Most students who become registered nurses imagine themselves in traditional nursing jobs -- assisting doctors and attending to patients' needs. As of 2010, more than 70 percent of RNs work in a traditional environment, according to the U.S. Department of Labor, including hospitals, physicians' offices, home health services and nursing homes. Some RNs, however, are drawn elsewhere over the course of their careers, to jobs you might not have heard about in nursing school.
Remember the school nurse at your elementary school? She had an endless supply of bandages, took kids' temperatures and sent them home when necessary. School nurse responsibilities go beyond these routine tasks, however. They are often the only certified medical personnel on site and may be responsible for hundreds of children. Not only do they attend to minor injuries and illnesses, but they can be in charge of major medical decisions when needs arise. They may be called on to treat seizures, allergic reactions and even heart attacks of adult staff. They also oversee students with special needs and illnesses; distribute medication; and maintain student vaccination records.
Plasma Center Nurse
RNs are typically the only advanced medical personnel on site at a plasma donation center. While phlebotomists are responsible for drawing blood and plasma, nurses are needed to conduct donor physical exams and drug screens, as well as respond to donors who suffer from adverse reactions -- some of which are medical emergencies.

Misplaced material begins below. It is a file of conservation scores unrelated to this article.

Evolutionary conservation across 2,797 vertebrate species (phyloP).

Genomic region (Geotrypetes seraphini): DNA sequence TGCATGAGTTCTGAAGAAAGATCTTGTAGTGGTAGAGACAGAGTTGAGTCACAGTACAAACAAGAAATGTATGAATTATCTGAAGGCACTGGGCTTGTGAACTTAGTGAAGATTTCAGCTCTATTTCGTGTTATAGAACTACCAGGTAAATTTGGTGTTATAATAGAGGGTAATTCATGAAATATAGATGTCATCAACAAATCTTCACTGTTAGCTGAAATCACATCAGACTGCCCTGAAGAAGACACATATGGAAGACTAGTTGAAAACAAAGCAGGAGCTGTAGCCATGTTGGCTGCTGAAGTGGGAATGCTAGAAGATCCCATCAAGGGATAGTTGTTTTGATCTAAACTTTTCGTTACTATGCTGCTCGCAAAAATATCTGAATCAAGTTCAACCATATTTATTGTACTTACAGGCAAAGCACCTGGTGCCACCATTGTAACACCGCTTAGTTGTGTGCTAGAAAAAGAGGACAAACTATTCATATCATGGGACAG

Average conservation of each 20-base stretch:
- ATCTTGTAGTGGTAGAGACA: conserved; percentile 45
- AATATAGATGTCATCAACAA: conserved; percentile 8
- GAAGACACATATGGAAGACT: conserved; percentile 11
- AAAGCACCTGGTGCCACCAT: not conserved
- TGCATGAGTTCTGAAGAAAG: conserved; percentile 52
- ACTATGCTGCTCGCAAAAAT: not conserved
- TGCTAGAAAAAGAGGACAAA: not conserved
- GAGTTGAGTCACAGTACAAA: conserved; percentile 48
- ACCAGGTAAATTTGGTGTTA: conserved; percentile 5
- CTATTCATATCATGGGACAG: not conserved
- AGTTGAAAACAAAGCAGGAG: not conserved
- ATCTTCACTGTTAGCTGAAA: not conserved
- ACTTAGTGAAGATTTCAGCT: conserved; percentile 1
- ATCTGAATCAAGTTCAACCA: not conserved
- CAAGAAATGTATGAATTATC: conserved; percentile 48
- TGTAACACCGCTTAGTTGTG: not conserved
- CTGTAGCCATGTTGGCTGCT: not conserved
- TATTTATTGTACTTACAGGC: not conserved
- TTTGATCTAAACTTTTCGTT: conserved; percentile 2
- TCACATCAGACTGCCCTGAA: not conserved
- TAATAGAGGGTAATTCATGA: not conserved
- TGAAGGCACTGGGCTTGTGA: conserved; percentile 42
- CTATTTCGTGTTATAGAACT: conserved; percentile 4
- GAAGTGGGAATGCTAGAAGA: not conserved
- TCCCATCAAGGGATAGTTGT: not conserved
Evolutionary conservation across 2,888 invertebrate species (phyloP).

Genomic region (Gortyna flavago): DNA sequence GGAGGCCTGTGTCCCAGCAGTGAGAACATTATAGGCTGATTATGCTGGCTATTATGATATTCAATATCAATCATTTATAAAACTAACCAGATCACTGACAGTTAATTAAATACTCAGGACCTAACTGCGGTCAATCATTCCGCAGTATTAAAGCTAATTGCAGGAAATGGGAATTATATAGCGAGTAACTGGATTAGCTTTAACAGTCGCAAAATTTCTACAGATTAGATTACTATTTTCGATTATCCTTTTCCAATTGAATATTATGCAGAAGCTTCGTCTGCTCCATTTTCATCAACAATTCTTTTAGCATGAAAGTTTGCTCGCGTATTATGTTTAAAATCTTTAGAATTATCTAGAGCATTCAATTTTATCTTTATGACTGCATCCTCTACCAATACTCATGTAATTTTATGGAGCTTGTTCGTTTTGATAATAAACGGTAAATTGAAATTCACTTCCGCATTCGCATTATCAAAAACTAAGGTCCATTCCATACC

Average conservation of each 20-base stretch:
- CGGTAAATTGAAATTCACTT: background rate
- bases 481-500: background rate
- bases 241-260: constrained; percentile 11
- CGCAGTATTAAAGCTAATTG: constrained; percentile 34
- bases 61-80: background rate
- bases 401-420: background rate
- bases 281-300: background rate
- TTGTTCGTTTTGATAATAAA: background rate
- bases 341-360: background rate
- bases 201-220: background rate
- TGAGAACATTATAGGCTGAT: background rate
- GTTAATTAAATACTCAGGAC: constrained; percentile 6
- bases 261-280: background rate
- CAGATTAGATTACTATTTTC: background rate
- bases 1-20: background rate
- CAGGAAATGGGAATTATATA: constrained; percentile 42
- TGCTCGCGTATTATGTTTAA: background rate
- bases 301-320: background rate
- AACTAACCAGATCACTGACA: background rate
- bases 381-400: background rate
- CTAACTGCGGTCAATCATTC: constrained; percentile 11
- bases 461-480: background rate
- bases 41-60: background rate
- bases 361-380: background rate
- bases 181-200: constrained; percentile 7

Occupational health nurses are RNs who are employed by governments, businesses and other private organizations. Their primary responsibilities are to ensure that workers are healthy and safe. Typically, they need to be familiar with government policies and procedures, such as Occupational Safety and Health Administration, or OSHA, laws; workers compensation regulations; and Family Medical Leave Act, or FMLA, policies. Occupational health nurses may treat sick and injured workers; counsel them about work-related injuries; oversee disease management and health education programs; and direct company health policies.
Pharmaceutical companies develop and test new drugs all the time. They hire RNs to administer new drugs to volunteers and respond in case anything goes wrong during clinical trials. Nurses employed in clinical research are often the primary contacts for research participants. They ensure that the tests are administered accurately and safely by tracking the correct dosage of a drug or placebo; monitoring test subjects; taking blood tests; and responding to adverse reactions.
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